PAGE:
Higher education's tech tsunami

The pressure for universities to adapt to the burgeoning rate of technological changes is very real and the consequences of not keeping up can be dire.

The Conversation

The sacking of the University of Viginia’s president Teresa Sullivan is a story that can be (and has been) told in a number of different ways. In one version, it is a story of American university governance and the importance of benefactors in their financing. In another, it is about the twin challenges that all universities face; dwindling revenues and the “technological tsunami” that is being driven by increased competition both in the real, and virtual, worlds, in particular from free online open access education.

In the latter version of the story, Sullivan was sacked because she was an “incrementalist”, and was not pushing strategic change fast enough. This, according to Rector Helen Vargas who published a statement outlining 10 challenges faced by the University of Virginia that she, and others, felt were not being dealt with by Sullivan.

The list would be familiar to anyone involved with universities anywhere in the world; funding, workload and workforce, and research performance.

The interesting items in this list however, dealt with the impact of technology on teaching and the (inadequate) use of social media in the University’s communication and marketing strategy.

The particular concern of Dragas was the moves of other US universities such as MIT, Harvard and Stanford in offering online open access courses through platforms such as Coursera and edX (something I wrote about previously). She believed that the University of Virginia had no formal centralised response to this.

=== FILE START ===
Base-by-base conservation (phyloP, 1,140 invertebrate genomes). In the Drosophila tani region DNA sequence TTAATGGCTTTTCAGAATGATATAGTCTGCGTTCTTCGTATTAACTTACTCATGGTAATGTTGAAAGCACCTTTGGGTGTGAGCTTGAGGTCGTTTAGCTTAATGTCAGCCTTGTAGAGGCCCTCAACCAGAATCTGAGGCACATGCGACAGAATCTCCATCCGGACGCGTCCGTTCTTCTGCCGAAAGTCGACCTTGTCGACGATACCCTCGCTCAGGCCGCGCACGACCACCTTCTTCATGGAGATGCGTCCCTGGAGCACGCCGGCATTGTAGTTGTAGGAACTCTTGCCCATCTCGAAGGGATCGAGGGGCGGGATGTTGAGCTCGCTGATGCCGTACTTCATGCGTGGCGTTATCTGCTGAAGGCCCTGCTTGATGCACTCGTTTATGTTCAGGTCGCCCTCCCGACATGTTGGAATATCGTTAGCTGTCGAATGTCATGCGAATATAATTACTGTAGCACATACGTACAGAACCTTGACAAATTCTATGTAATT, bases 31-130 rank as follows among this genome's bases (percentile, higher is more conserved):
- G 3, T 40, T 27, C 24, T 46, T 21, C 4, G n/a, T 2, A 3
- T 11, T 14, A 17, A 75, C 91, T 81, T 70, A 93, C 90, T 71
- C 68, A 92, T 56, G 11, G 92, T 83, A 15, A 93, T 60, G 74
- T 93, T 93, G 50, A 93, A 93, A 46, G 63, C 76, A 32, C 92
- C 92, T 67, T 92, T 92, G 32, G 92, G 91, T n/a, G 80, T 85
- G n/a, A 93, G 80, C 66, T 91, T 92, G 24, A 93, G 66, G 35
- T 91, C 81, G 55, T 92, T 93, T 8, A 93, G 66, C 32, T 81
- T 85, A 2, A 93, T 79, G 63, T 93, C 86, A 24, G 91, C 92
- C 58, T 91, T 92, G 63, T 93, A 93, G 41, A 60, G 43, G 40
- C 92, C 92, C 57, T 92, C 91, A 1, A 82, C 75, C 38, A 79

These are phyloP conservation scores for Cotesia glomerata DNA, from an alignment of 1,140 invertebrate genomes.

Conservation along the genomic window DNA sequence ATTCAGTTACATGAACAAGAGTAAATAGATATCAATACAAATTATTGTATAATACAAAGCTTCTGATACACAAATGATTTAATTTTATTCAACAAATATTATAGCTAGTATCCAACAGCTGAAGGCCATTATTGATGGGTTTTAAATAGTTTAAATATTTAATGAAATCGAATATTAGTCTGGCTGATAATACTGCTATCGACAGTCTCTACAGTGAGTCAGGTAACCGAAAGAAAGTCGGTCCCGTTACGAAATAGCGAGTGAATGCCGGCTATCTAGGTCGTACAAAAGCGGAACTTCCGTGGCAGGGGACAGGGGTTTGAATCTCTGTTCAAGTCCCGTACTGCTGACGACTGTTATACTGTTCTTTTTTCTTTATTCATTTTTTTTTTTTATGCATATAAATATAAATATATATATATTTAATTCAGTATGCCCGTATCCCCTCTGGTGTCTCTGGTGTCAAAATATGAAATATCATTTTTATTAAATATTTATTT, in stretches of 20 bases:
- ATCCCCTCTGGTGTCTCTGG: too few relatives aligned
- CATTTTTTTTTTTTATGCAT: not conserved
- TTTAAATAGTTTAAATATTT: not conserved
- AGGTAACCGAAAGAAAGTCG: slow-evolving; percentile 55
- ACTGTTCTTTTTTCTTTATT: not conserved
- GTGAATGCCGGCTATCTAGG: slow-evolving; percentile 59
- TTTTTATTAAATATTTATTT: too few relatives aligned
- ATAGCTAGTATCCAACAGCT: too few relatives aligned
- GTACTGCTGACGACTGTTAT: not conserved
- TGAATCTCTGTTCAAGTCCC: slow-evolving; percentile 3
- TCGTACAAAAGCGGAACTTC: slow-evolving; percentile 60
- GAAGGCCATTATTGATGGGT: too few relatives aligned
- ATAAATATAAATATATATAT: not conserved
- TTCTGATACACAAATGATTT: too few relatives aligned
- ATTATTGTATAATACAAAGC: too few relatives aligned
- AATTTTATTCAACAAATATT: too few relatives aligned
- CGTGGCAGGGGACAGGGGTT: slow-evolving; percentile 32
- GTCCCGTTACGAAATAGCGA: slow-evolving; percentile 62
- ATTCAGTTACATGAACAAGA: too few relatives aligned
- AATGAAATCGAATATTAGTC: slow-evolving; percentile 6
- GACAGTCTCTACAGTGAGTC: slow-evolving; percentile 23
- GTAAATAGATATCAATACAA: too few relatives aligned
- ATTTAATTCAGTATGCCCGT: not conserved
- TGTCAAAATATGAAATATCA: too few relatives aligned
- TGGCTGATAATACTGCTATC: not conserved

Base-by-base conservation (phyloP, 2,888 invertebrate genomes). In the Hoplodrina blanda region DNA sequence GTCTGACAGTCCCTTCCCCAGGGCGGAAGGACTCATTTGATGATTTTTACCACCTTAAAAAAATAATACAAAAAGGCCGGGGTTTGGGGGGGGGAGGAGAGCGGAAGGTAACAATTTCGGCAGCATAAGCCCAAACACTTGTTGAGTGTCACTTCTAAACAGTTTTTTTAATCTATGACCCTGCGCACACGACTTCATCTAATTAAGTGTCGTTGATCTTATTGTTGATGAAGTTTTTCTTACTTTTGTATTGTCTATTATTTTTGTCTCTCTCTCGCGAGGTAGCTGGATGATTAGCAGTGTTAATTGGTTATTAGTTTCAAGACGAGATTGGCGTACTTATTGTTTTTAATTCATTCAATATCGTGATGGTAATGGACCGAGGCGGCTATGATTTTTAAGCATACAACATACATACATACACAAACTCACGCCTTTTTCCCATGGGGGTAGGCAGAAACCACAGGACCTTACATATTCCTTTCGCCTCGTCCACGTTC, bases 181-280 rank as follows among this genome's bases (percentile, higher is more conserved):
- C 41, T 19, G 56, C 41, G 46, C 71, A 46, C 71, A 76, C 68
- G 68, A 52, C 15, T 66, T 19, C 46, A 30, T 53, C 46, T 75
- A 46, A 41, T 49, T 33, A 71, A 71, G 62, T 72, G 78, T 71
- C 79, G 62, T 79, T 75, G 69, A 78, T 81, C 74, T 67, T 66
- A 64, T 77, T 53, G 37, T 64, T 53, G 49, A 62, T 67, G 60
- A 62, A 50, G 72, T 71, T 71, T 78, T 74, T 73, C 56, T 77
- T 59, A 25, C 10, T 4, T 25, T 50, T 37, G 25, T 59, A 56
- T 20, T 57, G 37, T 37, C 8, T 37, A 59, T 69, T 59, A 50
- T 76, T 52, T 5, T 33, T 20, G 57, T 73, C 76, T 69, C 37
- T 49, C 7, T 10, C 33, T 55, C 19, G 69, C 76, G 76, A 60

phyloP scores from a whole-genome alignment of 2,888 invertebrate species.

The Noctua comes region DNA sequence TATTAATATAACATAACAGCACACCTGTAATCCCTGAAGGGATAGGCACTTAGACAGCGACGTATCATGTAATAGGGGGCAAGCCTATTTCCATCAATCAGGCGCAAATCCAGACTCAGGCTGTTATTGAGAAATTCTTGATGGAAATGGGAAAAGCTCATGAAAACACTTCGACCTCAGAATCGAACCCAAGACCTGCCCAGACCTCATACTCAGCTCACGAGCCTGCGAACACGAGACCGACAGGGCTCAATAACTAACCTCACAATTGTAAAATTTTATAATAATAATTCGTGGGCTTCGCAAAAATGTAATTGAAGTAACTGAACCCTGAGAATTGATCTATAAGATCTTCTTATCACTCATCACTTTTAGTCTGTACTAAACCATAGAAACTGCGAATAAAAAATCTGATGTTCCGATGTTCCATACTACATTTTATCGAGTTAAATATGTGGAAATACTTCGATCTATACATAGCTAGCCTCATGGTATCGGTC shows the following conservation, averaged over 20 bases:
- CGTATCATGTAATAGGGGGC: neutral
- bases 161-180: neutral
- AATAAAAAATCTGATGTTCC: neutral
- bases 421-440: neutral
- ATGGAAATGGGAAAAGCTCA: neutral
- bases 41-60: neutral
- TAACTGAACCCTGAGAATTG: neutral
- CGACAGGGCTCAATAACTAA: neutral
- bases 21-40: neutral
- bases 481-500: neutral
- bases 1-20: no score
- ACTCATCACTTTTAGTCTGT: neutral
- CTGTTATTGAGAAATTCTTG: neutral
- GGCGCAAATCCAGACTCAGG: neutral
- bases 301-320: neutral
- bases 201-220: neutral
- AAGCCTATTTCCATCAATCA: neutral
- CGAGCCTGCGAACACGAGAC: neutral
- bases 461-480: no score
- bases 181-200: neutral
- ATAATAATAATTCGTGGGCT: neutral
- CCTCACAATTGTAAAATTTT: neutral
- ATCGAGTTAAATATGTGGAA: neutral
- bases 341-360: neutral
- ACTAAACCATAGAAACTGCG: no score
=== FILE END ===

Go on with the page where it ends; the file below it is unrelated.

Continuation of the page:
More specifically, it was the opportunity to use online approaches to teaching introductory courses that were not being taken. Here there was a reference to the University’s neighbour, Virginia Tech who uses a completely online approach to teaching courses in mathematics to classes of up to 2000 students. Virginia Tech’s Math Emporium is a warehouse-sized room filled with 537 computers that is open 24 hours a day. It only takes 12 staff, who are just teaching assistants, to manage seven courses.

The results of the Math Emporium are impressive. Not only have the students adapted to the approach, but pass rates are higher than when maths was previously taught in the “traditional method”.

Returning to the main story, it turned out that students and staff actually quite liked incrementalism (unsurprisingly) and didn’t see this as a fault in Sullivan. After a vociferous campaign, she was reinstated.

Something must have come of the whole event however as the University of Virginia has recently signed up to deliver four online open access courses through Coursera.

It is hard not to feel sympathies with both parties in this story. The pressures universities are under to change are very real and the consequences of not changing are dire, even for ancient and revered institutions. This change however, will only come about through the use of technology and those who are first to adapt are going to be best placed to benefit.

Dragas obviously believed that these changes could only be brought about by central leadership. Interestingly however, the initiatives taken by Stanford, MIT and Harvard have largely been through the efforts of individual academics (like Sebastian Thrun and Peter Norvig) and not necessarily through central dictate. The individuals may have subsequently received central support but perhaps leadership here was the good sense of presidents and rectors in staying out of their way and not stopping them.

David Glance is a Director at the Centre for Software Practice at The University of Western Australia.This article was originally published on The Conversation on July 24. Republished with permission. 

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